Looking for sedatives for Cats? | Oxyfresh
Some cats who are scared at the vet clinic just curl into a ball and wait for us to quickly finish the exam and any necessary tests or vaccines. Our very anxious cats, though, are under extreme stress while trying to hide, escape, or stay in their carriers. This stress can cause dangerous elevations in heart rate and blood pressure. Cats can injure themselves trying to stay in or get back into their carriers. Some cats have even tried to climb the walls! When your cat is terrified, sedation will be safer than restraint.
The sedative has been approved by the FDA for use indogs as a tranquilizer and preanesthetic medication, but is also acommon veterinary drug for cats. Feline anxiety, especially anxietyassociated with travel, is a particular condition that may be treatedwith acepromazine. Travel anxiety often brings symptoms like nausea, anupset stomach, vomiting, itching and scratching, excessive drooling andfear. Acepromazine can relieve these symptoms by sedating a cat andalso relieving nausea, preventing vomiting and providing limited relieffor itching. Because Ace does act as a sedative and causesdisorientation and loss of balance, your cat should be secured in asafe crate or pet carrier. You cat should also be kept warm in hiscarrier due to a possible drop in body temperature because of the drug.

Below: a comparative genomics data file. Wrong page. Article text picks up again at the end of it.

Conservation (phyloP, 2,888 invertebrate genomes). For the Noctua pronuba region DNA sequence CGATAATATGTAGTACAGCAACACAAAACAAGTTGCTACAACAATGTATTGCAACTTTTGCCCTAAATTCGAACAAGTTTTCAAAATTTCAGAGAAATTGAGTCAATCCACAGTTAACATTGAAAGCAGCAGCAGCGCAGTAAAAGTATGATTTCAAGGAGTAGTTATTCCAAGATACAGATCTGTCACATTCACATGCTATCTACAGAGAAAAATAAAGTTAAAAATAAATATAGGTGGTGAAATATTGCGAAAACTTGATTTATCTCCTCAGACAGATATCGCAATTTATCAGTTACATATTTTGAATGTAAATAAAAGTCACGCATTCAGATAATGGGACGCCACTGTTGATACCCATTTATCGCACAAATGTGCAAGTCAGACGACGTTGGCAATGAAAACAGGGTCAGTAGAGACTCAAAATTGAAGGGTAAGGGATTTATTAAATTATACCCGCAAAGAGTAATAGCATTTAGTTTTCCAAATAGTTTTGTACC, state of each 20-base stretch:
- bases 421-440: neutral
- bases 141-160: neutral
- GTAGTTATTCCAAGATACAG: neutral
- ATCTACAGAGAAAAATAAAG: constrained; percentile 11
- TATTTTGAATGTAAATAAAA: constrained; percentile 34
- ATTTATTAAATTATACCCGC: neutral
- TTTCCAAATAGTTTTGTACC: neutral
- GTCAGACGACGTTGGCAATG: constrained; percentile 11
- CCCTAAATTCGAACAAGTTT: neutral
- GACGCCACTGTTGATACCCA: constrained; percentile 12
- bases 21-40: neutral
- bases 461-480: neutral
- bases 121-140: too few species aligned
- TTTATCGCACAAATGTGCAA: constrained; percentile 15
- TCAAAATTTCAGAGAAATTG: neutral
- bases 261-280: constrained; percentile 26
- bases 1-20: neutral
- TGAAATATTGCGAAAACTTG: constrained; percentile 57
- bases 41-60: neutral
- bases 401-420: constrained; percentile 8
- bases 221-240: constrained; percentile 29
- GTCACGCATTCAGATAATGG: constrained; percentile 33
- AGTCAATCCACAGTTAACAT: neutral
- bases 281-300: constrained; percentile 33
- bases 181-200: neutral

Most cats do not need to be sedated for routine grooming. But cats rescued from dire situations may resist all efforts at grooming, nail trimming or bathing. They need sedation in order to have their coats worked on. A dirty, matted coat or a broken claw can bring the cat much discomfort. The cat will be more willing to be tamed if he is feeling healthy.Seeing your cat draped over the back of the sofa, it's difficult to imagine a scenario in which he would need tranquilizing. There are circumstances, however, that call for medication to sedate him, such as for travel or if he needs to undergo a medical procedure. Cats who are aggressive or anxious and ones who obsessively spray are also candidates for sedatives. If you think your kitty needs a sedative, it's imperative that you only sedate him using prescribed medication, and under your veterinarian's care. Always consult an experienced veterinarian regarding the health and treatment of your cat.Place a thumb and forefinger of one hand on either side of the cat's cheeks and apply gentle pressure. When the cat opens its mouth, take the other hand, press down on the cat's lower jaw and push the pill in. If the sedative is a liquid, make a pouch of one cheek and squeeze the medication in.Acepromazine, diazepam, xylazine and ketamine are sedatives that are administered through injection. The vet determines the correct dosage based upon your cat's weight. Cats tend to be sensitive even to ordinary amounts of some drugs, though, so it's common for a vet to divide the calculated dose into several small doses and administer them separately until the drug takes effect.Halothane, isoflurane and sevoflurane are medications in gas form used for sedating cats. Not many cats will sit still long enough for a mask to be placed over their mouths and noses, and then for the medication to take effect. Typically the cat is placed in an acrylic box into which a combination of oxygen and the gas is pumped. The mixture must be balanced and adjusted for the individual cat. According to the "Cat Owner's Home Veterinary Handbook," the cat's weight and facial structure must be factored in. Additionally, some breeds are more sensitive than others to anesthesia.Sedatives in pill form are likely the only tranquilizing medications you would personally give your cat unless your vet has trained you to give injections. Buspirone and alprazolam are pills commonly prescribed for feline sedation. Cats aren't known for willingly taking medication, so getting a sedative down your kitty's throat can be difficult and could end up in bloody scratches and hurt feelings. Try hiding your cat's sedative in a treat or his food. If he's too clever to fall for that, kneel over your cat on the floor, with one leg on each side of him. You should both be facing the same direction so you can place the thumb and middle finger of one hand on either side of his jaw to gently open his mouth. Use the forefinger of your other hand to place the pill as far back on his tongue as you can. Allow him to close his mouth, but don't let him run off before you see that he's swallowed his pill and hasn't spit it out.